After declaring Panama a “tax haven” for its failure to sign an agreement on the exchange of tax information, finance ministers from both countries met in Washington this week to try and settle the dispute.
Panama is the largest foreign investor in Colombia after the United States, and has been Latin America’s fastest growing economy since 2008, growing at an average of 8% per year.
Latin America Post 2008 Average GDP Growth by Country
Much of that growth has been driven by favorable tax structures attracting foreign investment and companies, where exemptions from income, property and import taxes are often granted. These kinds of favorable taxing laws made Panama by far the largest foreign investment market for Colombia, with over 40% of Colombia’s 2013 total going there.
2013 Colombian FDI Outflows by Country
With Colombian money pouring into its northern neighbor in an attempt to take advantage of a host of lower taxes and confidentiality agreements, the Colombian government’s attempts at reigning in more revenue by exchanging more financial information with Panama would give it better control of its national wealth there that does not pay taxes at home.
The immediate effects of being labeled a “tax haven” have significant impacts on Colombian businesses. Santiago Rojas, director of Colombia’s Directorate of National Taxes and Customs (DIAN) said that Colombian companies may continue doing business with Panama, but will have to abide by different tax rules, one of which is complying not to a 10 but 33 percent rate, which will not be deductible from income tax.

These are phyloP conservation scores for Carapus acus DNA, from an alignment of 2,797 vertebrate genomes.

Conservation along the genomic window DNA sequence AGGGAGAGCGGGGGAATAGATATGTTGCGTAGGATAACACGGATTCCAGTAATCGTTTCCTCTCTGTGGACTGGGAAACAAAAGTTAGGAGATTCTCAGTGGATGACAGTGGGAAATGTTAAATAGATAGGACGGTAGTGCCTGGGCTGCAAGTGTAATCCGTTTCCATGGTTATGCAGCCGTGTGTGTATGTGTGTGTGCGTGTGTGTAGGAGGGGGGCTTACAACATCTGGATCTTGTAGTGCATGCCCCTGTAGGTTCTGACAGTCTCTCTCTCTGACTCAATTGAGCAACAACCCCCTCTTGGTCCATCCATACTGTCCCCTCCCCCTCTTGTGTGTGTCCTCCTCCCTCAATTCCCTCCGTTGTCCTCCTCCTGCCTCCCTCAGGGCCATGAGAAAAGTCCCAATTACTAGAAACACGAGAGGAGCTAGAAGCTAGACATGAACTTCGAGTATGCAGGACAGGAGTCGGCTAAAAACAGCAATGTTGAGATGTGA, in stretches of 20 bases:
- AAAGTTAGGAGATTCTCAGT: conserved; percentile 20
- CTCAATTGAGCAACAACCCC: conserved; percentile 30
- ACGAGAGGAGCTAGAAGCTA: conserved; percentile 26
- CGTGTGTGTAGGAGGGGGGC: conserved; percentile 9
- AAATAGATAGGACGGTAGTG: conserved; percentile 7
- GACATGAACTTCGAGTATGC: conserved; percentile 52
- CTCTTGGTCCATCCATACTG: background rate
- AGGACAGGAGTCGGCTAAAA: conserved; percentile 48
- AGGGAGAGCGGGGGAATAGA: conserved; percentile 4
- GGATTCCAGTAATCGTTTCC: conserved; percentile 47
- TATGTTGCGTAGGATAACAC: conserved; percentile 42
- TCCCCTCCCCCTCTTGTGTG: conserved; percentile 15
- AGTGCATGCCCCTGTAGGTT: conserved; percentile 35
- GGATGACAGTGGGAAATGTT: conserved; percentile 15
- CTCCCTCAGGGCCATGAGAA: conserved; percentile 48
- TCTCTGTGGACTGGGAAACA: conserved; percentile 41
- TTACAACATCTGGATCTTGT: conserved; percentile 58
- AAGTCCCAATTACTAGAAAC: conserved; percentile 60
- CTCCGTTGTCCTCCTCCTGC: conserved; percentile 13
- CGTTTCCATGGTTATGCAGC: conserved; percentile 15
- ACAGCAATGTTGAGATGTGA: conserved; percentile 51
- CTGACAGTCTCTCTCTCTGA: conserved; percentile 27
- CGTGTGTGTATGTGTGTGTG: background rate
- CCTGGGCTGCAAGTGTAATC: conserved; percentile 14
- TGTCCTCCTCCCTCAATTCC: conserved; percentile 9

Panama’s finance minister decried the move, saying “Panama has consistently communicated to Colombia that an agreement of this nature would not be a benefit to Panama and would rather be a disadvantage to our international corporate and financial center.”
According to Carlos Raul Yepes, president of Bancolombia, Colombia’s second largest bank with significant assets in Panama, said “the measure is highly undesirable from an economic and political perspective.”
Already having put forward huge progressive tax overhauls in order to finance increased social spending over President Juan Manuel Santos’ second term, the Colombian government is trying to bring in more revenues from its massive financial network.